The other especially memorable restaurant was Elephant & Castle. In fact, we loved this Temple Bar restaurant so much that we ate there twice during our honeymoon. The menu has plenty of variety, with dishes ranging from pasta to rack of lamb to omelets. Signature items include their spicy chicken wings appetizer and gourmet hamburgers. The hamburger I had was cooked to a perfect medium despite the thickness of the patty and topped with fresh mozzarella, homemade pesto, and a roasted tomato. Needless to say, it was beyond delicious! Elephant & Castle is open for breakfast, lunch, and dinner during the week and for brunch and dinner on the weekend. This restaurant is definitely on our must visit list for next time we are in Dublin.

For us, food is an important aspect of any travel experience and Ireland certainly did not disappoint. Maybe delicious food should be one of the first things that comes to mind when thinking of Ireland!

Posted by cgplatt 13:25 Archived in Ireland Tagged honeymoon ireland favorite_food Comments (0)

Honeymoon Highlights: Wild Wicklow

Update: All new posts can be found at http://thewanderingmind.net.

Although we loved our time in Dublin, we also wanted to see some areas outside of Dublin during our honeymoon. One of the tours we booked during our stop at the Dublin Tourist Center was the Wild Wicklow tour. Wicklow is an incredibly scenic area located south of Dublin. A number of options were available for exploring this area, but after comparing the possibilities, we booked this particular tour. Of course, an organized bus tour such as this comes with a number of potential drawbacks, such as the number of other people on the tour and a lack of flexibility, but we enjoyed the day we spent in beautiful County Wicklow, tour bus and all.

The tour offered several options for a pickup location, so we had no difficulty joining the tour first thing in the morning. We enjoyed a brief tour of the city as we drove through the City Center toward the coastal road from Dublin to Co. Wicklow. The coastal drive was both beautiful and informative - we even saw the tower where James Joyce, one of Ireland's most beloved writers, began writing Ulysses.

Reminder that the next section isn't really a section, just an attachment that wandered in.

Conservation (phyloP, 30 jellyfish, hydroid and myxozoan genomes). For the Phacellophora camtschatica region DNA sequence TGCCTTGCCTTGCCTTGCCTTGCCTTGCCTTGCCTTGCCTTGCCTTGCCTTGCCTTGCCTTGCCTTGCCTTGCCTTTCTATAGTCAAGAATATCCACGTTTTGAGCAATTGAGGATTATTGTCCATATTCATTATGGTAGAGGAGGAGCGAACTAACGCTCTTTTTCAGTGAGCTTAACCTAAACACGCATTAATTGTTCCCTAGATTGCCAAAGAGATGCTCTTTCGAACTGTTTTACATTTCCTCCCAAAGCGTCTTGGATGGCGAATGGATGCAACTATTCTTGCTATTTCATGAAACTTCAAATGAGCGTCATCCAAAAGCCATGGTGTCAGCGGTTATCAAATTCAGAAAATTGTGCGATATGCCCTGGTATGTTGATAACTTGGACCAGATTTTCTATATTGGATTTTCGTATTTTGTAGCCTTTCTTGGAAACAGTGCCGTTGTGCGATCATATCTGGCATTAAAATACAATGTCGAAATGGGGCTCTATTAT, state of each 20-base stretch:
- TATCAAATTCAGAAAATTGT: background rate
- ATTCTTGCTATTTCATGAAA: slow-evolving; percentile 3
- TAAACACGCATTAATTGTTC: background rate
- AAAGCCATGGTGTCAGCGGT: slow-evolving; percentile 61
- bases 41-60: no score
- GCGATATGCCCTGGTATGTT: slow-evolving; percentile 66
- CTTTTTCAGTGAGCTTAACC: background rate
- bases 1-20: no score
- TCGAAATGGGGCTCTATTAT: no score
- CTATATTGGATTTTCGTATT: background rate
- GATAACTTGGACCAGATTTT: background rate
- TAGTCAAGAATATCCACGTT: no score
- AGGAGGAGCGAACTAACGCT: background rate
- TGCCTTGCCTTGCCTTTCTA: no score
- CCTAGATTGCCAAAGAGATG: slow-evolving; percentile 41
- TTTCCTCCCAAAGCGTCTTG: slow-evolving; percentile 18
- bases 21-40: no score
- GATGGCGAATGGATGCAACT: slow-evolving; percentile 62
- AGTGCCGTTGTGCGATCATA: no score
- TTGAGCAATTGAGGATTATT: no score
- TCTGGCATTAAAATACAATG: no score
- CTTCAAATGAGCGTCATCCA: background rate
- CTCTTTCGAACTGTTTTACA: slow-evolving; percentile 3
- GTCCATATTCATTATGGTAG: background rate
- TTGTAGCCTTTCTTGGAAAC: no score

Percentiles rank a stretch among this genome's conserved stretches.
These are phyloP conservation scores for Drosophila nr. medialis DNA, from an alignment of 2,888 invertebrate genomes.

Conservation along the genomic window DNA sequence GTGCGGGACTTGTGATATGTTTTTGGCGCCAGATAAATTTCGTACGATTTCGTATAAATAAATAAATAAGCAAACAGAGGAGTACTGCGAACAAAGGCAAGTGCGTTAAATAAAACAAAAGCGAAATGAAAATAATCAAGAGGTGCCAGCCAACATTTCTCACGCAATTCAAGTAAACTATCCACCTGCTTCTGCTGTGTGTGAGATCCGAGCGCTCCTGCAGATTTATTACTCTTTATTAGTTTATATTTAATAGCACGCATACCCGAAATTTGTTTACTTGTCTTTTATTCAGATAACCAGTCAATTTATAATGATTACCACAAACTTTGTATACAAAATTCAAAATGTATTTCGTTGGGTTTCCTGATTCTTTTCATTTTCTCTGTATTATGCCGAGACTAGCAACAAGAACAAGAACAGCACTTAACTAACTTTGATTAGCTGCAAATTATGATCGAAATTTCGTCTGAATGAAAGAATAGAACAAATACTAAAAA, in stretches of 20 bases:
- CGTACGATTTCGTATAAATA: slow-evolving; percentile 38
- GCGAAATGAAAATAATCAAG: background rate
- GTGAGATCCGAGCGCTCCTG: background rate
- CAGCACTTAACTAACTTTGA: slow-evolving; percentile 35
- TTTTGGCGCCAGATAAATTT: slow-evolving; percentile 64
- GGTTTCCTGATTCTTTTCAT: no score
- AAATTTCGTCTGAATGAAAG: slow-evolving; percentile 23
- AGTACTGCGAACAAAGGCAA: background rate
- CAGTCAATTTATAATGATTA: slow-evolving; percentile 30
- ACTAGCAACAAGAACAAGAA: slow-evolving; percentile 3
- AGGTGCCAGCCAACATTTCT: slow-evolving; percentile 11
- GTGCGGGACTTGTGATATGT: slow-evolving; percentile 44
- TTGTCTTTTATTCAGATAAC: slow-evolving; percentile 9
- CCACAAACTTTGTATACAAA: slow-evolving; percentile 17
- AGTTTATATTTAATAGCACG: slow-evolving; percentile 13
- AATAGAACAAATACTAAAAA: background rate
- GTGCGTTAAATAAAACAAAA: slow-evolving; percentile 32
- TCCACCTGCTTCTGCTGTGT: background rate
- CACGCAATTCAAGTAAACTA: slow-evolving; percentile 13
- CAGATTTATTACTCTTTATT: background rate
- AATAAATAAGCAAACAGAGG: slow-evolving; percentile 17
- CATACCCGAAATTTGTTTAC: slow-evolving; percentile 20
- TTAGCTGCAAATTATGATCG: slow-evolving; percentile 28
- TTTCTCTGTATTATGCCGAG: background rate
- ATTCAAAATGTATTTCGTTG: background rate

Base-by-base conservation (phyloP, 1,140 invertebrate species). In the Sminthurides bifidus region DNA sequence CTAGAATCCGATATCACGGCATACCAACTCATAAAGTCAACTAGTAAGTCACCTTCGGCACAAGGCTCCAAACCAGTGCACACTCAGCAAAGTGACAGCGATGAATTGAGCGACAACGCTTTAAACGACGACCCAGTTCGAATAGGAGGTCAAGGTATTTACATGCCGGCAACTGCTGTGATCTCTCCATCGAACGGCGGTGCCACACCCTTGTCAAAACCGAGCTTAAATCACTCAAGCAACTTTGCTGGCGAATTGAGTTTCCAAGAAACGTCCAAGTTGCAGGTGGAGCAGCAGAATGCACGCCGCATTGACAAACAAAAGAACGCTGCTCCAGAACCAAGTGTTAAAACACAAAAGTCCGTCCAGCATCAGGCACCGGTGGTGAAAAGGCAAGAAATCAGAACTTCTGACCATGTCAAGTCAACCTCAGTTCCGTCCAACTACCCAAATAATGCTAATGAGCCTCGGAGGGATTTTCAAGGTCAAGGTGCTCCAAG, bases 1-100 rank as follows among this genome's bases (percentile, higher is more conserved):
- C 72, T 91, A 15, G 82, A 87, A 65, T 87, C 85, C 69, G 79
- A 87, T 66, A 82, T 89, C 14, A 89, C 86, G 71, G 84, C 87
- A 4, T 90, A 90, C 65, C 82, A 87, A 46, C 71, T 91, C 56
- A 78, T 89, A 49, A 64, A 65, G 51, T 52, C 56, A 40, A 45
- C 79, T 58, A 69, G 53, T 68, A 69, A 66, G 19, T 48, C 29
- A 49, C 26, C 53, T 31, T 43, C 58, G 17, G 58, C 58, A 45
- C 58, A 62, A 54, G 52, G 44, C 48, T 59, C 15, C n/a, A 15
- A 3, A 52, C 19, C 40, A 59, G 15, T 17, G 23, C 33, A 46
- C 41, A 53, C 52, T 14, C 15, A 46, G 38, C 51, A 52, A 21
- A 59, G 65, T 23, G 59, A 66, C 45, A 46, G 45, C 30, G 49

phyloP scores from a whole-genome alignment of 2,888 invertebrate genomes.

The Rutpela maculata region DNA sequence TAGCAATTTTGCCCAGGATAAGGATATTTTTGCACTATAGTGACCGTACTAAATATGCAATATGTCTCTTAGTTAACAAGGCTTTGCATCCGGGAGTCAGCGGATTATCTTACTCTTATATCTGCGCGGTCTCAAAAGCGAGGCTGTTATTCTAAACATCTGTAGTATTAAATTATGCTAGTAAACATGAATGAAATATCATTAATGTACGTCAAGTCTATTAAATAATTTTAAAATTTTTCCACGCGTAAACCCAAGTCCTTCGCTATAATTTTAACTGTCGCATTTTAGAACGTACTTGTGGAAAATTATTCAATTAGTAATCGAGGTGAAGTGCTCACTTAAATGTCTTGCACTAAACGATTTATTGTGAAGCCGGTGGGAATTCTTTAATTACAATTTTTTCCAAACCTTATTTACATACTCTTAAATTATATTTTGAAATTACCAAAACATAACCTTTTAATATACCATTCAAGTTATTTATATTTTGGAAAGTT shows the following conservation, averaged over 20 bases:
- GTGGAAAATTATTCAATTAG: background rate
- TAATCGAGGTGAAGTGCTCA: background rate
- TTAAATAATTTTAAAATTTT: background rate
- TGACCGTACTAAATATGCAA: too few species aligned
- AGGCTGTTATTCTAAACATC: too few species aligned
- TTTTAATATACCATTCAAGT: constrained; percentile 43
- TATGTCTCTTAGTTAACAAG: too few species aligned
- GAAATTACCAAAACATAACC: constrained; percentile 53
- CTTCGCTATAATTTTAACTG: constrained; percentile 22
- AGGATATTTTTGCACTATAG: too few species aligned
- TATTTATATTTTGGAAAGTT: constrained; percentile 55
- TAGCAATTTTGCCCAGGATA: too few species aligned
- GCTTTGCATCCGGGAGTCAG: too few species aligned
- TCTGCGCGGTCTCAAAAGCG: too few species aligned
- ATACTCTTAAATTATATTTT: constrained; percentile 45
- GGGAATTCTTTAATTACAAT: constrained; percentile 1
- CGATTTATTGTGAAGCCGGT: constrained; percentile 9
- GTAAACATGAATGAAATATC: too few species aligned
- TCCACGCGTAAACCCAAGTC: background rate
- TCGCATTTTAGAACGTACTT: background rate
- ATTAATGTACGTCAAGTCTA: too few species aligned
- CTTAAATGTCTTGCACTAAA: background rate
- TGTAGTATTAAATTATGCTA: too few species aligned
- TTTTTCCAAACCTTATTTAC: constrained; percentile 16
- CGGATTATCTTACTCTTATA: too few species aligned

large_IM_A0041.jpgDunLaoghaire Harbour

DunLaoghaire Harbour


We soon stopped at Avoca Handweavers, where we had time to browse their famous wool products and eat a quick breakfast in the onsite cafe. Our next stop was the highlight of the day - Glendalough.

Glendalough was a 6th century monastic settlement with a fascinating history. I had been there before without the benefit of a tour guide and, although the ruins were still gorgeous and intriguing, I could appreciate Glendalough so much more on my second visit because of the information provided on the tour. There were remains of buildings spanning across centuries, including some examples of historical architecture that now exist nowhere else in Ireland. Being a monastic settlement, there were numerous churches (some surprisingly intact), an iconic round tower, and a cemetery which included a unique high cross.


The natural beauty of Glendalough and the surrounding area is not to be missed, either. There are numerous hikes in the area, but the short but scenic walk to the Upper Lake is one that could easily fit into any tour of Glendalough.